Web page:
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Monday, May 31, 2010

I hate dating and other single, educated black girl woes


I hate dating. I mean I really hate it. When I hear of girlfriends talk about the thrill of getting all dressed up for a date with a stranger from Match.com, or as I watch a couple of the chronically single bachelors I know chase the "newness" and excitement of different women, I generally think, "What a waste of time".

You see, I have a wonderful circle of riends, community, and an amazingly fun family. I'm really busy, often being away from home 14-15 hours a day with work, community and board meetings, and social obligations; it seems to be a waste of time to spend a few hours with someone who could potentially annoy or bore me when I could share precious free time laughing to tears with a group of close friends.

Probably more consequential is the way that attraction works for me. Attraction has never been in biceps or glutes, and in retrospect, I've never been attracted to someone with whom I hadn't first spent considerable "disinterested/unromantic" time. Attracton has always happened in the context of life--through watching how a man treats his mom, how he speaks with wisdom in a community or church meeting, his kindness toward children, his uncanny logic and humor. In the last 15 years, I have been attracted to less than a handful of men. Hmm.

I have been nearly consumed by the question of love over the last 4 years--all forms of it (phileo, agape, eros). How do you know when you're experiencing it? giving it? There seems to be a lot of confusion about it, and I'm no expert, but I am intrigued. As an educated, professional, single, African American woman, according to statistics, there is signficiant probability that I may be relegated to never experience it. 45% of black women in America have never been married, compared to 23% of their white counterparts. Black women outnumber black men in higher education 2:1 (http://www.cnn.com/) Stack on top of these dismal stats, prison rates for Black men, HIV, the Down Low phenomenon, and it's looking rough for a sistah. So, these stats, in part, perhaps affirm "WHY I'm still single". It helps absolve me of complete culpability for my singleness, not withstanding my aversion to casual dating and REFUSAL to "man shop" at churches and conferences and fundraisers across the country.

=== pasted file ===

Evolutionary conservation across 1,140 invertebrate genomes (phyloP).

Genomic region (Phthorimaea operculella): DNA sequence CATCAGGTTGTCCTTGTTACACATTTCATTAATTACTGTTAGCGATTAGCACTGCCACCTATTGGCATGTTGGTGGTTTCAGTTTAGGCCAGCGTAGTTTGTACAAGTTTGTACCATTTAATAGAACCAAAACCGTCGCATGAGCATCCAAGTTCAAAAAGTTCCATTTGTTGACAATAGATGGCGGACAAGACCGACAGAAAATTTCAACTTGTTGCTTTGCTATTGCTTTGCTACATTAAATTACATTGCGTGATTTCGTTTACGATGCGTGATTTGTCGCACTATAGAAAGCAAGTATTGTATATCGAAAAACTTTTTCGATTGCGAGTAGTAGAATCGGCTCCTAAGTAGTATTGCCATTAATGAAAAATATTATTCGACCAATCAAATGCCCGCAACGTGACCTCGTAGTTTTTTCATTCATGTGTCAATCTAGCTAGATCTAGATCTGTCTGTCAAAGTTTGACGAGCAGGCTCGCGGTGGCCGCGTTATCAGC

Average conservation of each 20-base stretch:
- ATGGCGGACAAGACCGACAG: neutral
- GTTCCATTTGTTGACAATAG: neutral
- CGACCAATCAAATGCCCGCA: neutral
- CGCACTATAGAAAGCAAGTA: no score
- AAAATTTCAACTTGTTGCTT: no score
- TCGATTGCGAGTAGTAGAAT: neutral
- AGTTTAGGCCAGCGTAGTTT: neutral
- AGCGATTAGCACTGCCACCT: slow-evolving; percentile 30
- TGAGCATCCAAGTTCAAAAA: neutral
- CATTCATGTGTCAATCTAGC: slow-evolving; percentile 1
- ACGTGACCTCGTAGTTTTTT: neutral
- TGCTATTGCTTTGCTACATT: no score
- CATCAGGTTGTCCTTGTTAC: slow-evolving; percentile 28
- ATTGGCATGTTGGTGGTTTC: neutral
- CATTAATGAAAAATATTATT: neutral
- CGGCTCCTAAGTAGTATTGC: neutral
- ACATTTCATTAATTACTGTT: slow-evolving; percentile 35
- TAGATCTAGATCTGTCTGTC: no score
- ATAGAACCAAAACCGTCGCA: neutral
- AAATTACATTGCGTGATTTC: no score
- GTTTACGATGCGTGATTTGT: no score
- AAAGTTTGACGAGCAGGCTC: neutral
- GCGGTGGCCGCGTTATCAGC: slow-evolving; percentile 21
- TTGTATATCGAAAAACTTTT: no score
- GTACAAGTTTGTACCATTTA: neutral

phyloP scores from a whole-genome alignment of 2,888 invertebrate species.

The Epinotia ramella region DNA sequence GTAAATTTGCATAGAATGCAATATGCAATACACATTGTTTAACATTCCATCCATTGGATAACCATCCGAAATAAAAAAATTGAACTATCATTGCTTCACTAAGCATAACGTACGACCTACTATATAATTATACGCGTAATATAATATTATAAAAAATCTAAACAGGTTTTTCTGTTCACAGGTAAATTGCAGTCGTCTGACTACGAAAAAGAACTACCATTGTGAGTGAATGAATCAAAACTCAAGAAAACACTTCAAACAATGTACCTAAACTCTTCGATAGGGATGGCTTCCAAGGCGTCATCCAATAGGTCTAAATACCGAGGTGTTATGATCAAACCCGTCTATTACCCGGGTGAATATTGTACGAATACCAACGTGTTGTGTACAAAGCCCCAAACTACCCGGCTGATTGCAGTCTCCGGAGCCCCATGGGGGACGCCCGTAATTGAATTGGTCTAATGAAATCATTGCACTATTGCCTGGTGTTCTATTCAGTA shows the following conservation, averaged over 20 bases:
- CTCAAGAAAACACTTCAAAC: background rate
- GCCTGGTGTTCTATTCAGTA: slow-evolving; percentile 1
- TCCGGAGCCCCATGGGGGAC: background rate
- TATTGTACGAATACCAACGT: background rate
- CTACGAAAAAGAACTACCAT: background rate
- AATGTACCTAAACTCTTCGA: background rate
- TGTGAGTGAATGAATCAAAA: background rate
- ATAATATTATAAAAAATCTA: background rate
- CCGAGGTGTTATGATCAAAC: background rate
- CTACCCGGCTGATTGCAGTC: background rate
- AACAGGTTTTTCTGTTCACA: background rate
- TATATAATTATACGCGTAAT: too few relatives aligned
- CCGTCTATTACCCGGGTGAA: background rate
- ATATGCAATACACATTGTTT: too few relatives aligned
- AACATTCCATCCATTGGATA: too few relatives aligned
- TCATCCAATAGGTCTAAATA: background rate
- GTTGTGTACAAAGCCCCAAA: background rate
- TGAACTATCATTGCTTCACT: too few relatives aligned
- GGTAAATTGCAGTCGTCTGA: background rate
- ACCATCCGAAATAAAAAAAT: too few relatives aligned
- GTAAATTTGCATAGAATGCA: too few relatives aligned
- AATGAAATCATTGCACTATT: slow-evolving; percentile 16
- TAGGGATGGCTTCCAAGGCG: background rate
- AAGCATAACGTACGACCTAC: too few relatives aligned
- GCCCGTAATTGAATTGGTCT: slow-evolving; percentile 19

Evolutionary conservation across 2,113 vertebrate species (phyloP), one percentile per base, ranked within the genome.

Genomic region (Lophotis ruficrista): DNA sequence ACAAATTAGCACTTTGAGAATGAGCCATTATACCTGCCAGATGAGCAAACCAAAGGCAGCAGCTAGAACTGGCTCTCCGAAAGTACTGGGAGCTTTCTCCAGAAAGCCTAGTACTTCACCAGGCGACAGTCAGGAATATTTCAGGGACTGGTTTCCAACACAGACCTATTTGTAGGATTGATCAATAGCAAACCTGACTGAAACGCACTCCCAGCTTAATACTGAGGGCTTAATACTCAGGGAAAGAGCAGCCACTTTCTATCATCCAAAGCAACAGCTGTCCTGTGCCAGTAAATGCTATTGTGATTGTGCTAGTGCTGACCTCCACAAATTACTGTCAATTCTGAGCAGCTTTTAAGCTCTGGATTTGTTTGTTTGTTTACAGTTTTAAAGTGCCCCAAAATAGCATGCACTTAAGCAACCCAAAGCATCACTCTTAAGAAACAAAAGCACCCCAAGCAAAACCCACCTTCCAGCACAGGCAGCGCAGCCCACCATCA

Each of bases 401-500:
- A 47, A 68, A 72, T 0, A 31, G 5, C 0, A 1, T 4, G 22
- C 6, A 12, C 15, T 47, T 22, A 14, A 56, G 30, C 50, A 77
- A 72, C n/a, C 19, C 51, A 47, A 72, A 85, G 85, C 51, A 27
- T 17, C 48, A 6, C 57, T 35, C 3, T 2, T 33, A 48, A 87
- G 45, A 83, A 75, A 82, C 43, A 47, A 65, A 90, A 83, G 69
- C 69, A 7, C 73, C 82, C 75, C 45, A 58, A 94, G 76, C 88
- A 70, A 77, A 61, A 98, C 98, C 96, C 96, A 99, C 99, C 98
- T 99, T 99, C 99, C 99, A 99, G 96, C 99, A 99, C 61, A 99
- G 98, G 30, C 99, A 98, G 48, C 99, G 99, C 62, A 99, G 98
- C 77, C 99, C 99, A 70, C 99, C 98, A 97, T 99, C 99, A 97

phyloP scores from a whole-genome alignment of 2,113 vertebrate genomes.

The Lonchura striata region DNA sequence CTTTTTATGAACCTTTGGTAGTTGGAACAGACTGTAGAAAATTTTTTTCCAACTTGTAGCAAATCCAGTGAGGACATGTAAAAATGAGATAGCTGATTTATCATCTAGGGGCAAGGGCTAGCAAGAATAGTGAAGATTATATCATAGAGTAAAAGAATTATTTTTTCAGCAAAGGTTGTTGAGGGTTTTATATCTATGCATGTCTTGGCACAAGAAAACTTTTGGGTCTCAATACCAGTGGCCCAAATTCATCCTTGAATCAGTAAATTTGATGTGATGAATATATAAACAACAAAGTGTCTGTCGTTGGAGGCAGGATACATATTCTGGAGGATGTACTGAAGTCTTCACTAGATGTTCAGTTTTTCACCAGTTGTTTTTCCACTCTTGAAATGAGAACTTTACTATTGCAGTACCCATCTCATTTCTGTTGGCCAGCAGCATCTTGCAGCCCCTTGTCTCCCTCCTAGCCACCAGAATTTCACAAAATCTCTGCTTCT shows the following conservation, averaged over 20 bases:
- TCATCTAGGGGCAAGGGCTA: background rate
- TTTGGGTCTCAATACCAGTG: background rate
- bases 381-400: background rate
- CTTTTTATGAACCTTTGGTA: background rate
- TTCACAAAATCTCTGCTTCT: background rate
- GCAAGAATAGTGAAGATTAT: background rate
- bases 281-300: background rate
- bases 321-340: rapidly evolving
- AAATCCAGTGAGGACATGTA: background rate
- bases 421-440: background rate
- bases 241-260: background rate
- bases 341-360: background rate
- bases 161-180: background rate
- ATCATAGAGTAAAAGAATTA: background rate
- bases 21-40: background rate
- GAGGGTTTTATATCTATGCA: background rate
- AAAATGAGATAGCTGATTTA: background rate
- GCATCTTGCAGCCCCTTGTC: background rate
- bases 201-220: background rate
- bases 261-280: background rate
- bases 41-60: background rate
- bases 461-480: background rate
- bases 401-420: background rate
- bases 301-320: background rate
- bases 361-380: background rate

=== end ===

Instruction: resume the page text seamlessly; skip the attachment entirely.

I must admit that I've never been the girl who just wanted to be married and have kids, so clearly, I have not dedicated time to purusing that. I also, however, am not asexual and really like men and would like one of my own. So what's a "love bunny" like me supposed to do? With statistics stacked against my favor, an aversion to dating, and the little free time spent within a maxed out, and somewhat incestuous, social circle, things look grim. I've come to believe, after much deliberation, that while love may be a miracle, getting out and meeting people is not. Social dynamics in our post industrial country have changed a lot; my parents were childhood sweethearts and grew up 3 houses from one another. Their hearts weren't lured by the temptations of the "what ifs" that easy travel and cyber connection bring. People paired up with those who were easily accessible through family, church, and the good ole' block. Now as more of us go to college, travel to other countries, move away from our families, that simplistic pairing has gotten astronomically more challenging.

So, I'm trying something new--a social experiment--to see what options are really looking like for educated black women in the city. "SEX IN THE CITY" DOESN'T REPRESENT A LOT OF US. Those crazy ladies... Of course, as a science teacher, I've come up with a somewhat experimental design to test the love climate for me and women like me. As in most design, there will be some controlled variables, some uncontrolled variables. The idea is to go on 30 dates over 30 days--one a day. The goal is quite simple: to have fun and to see what options are really available when a woman is "open" and involves her friends and family to help make connections that are more meaningful than internet dating or cold connections at random parties, grocery stores, clubs, and events.

This is where you come in dear reader/friend. If you know a single, cool, interesting man who would be willing to go on a date that can last anywhere from 30 minutes to a couple of hours, and who would be willing to lightheartedly take part in my social experiment, please send me his contact info after running the idea by him. He can't expect a study stipend, nor can he take this too seriously and be offended that he's just one of 30 days.

I'll be sharing notes, reflections, and experiences in my blog, so please check in!